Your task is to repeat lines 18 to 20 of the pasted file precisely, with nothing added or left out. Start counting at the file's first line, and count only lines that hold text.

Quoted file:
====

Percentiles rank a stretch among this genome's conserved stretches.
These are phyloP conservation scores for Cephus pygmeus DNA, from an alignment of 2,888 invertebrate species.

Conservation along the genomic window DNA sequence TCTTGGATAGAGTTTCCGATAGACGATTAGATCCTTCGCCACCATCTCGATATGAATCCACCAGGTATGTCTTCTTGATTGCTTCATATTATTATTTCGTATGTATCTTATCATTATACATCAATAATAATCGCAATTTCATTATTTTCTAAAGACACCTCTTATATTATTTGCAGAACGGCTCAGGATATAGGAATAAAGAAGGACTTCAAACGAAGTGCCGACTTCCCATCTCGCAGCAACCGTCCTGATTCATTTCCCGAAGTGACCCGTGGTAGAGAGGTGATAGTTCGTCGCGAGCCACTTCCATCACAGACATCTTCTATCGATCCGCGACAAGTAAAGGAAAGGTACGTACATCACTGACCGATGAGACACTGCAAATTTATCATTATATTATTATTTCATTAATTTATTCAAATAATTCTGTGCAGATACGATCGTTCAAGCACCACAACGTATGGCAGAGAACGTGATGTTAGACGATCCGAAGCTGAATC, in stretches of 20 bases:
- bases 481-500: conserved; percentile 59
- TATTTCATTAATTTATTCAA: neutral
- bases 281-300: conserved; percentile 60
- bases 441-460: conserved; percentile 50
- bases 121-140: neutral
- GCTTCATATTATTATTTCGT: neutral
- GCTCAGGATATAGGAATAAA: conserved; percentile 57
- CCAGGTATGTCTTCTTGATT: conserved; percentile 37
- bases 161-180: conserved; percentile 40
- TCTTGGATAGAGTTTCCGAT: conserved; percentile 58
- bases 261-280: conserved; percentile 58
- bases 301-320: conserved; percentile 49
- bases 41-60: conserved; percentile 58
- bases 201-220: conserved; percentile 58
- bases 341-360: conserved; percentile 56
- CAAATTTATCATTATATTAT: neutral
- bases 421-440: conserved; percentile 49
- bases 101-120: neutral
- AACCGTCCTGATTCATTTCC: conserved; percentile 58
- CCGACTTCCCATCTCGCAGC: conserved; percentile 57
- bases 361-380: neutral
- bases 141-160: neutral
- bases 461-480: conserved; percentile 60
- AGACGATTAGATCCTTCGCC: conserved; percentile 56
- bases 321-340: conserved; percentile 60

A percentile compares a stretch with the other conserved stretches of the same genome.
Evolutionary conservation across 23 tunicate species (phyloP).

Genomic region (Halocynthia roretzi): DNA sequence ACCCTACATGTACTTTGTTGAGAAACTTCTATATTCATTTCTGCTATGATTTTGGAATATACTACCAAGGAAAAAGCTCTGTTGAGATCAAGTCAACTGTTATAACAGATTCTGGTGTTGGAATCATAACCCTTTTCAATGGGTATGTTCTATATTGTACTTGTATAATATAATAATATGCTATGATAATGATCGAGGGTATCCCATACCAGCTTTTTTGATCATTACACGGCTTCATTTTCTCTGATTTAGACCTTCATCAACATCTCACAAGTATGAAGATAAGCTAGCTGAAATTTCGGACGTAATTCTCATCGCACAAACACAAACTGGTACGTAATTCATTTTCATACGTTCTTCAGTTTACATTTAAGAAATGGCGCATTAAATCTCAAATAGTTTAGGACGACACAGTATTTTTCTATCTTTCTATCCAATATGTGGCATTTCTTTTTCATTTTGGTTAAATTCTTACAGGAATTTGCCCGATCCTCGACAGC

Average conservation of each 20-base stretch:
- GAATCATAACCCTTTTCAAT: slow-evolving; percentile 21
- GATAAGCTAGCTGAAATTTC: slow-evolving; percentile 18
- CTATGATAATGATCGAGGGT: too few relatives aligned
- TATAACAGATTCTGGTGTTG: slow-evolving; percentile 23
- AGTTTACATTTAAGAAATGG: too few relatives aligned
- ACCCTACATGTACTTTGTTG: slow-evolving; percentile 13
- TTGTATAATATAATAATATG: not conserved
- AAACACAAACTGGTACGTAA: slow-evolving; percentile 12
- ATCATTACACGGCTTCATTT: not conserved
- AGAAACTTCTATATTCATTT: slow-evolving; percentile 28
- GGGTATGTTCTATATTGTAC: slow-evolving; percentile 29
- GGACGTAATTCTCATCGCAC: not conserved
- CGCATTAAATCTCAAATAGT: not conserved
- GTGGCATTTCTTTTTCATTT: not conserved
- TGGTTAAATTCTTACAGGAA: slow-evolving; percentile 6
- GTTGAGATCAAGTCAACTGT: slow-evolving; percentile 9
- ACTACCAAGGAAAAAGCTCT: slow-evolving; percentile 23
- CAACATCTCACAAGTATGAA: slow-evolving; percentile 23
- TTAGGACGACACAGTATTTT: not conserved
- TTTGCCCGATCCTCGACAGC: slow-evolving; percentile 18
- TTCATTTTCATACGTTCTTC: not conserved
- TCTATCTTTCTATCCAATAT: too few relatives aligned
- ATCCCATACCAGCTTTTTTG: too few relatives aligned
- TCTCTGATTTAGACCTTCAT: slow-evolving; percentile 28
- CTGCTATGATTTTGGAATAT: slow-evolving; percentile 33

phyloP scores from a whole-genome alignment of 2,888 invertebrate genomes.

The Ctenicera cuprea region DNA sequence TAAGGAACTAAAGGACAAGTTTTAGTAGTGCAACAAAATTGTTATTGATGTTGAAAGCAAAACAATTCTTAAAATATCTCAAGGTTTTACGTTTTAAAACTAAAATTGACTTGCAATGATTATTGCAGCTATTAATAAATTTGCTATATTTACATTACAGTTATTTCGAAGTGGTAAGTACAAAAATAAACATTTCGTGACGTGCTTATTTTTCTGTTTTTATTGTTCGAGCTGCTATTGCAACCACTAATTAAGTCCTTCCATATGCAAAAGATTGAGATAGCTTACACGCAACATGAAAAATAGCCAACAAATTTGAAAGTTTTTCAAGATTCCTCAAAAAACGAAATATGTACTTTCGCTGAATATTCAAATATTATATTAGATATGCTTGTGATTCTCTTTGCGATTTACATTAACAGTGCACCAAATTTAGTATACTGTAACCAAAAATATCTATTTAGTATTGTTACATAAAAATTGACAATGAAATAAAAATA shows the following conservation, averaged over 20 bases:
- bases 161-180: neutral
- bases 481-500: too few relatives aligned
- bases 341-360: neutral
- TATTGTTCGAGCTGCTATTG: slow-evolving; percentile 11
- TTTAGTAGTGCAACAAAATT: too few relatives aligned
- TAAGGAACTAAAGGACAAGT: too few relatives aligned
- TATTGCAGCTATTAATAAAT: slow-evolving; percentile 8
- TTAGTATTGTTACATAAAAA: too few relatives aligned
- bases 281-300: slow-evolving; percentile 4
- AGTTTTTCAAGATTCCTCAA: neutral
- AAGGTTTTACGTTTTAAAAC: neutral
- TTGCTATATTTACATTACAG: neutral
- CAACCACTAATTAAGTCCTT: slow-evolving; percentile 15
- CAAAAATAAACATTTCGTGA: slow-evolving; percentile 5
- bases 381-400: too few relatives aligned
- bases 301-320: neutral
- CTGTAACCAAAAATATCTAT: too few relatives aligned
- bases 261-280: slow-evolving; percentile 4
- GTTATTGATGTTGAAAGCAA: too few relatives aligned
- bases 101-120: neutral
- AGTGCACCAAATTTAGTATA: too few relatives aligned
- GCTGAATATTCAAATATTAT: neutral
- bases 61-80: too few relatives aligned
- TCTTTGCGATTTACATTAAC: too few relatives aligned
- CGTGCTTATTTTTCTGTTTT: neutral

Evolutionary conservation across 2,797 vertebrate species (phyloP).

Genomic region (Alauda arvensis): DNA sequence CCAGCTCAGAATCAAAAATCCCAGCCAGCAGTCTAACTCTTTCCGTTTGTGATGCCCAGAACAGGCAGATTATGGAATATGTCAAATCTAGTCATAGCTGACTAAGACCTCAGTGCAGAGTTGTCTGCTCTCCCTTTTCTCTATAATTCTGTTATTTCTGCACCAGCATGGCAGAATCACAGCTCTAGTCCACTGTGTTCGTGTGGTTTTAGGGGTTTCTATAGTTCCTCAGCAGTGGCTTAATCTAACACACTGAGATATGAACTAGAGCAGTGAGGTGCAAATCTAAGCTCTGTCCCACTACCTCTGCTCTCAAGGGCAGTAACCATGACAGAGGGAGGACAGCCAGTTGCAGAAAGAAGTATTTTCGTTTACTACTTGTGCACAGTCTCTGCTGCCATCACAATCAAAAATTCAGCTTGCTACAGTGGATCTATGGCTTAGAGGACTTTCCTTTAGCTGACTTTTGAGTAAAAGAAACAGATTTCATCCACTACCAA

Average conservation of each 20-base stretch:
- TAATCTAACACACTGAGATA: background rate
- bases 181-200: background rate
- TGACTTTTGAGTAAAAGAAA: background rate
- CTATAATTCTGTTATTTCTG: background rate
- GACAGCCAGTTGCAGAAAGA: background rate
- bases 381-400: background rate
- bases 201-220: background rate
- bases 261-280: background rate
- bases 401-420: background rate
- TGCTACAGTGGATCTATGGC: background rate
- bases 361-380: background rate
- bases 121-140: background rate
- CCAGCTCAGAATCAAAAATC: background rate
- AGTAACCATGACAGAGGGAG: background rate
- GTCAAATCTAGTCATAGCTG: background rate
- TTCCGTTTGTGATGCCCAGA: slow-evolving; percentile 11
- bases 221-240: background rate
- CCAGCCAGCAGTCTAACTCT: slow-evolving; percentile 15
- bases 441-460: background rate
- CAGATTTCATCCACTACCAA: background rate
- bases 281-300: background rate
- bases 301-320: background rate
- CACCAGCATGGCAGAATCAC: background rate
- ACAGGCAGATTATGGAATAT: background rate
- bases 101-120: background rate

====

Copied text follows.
- bases 341-360: conserved; percentile 56
- CAAATTTATCATTATATTAT: neutral
- bases 421-440: conserved; percentile 49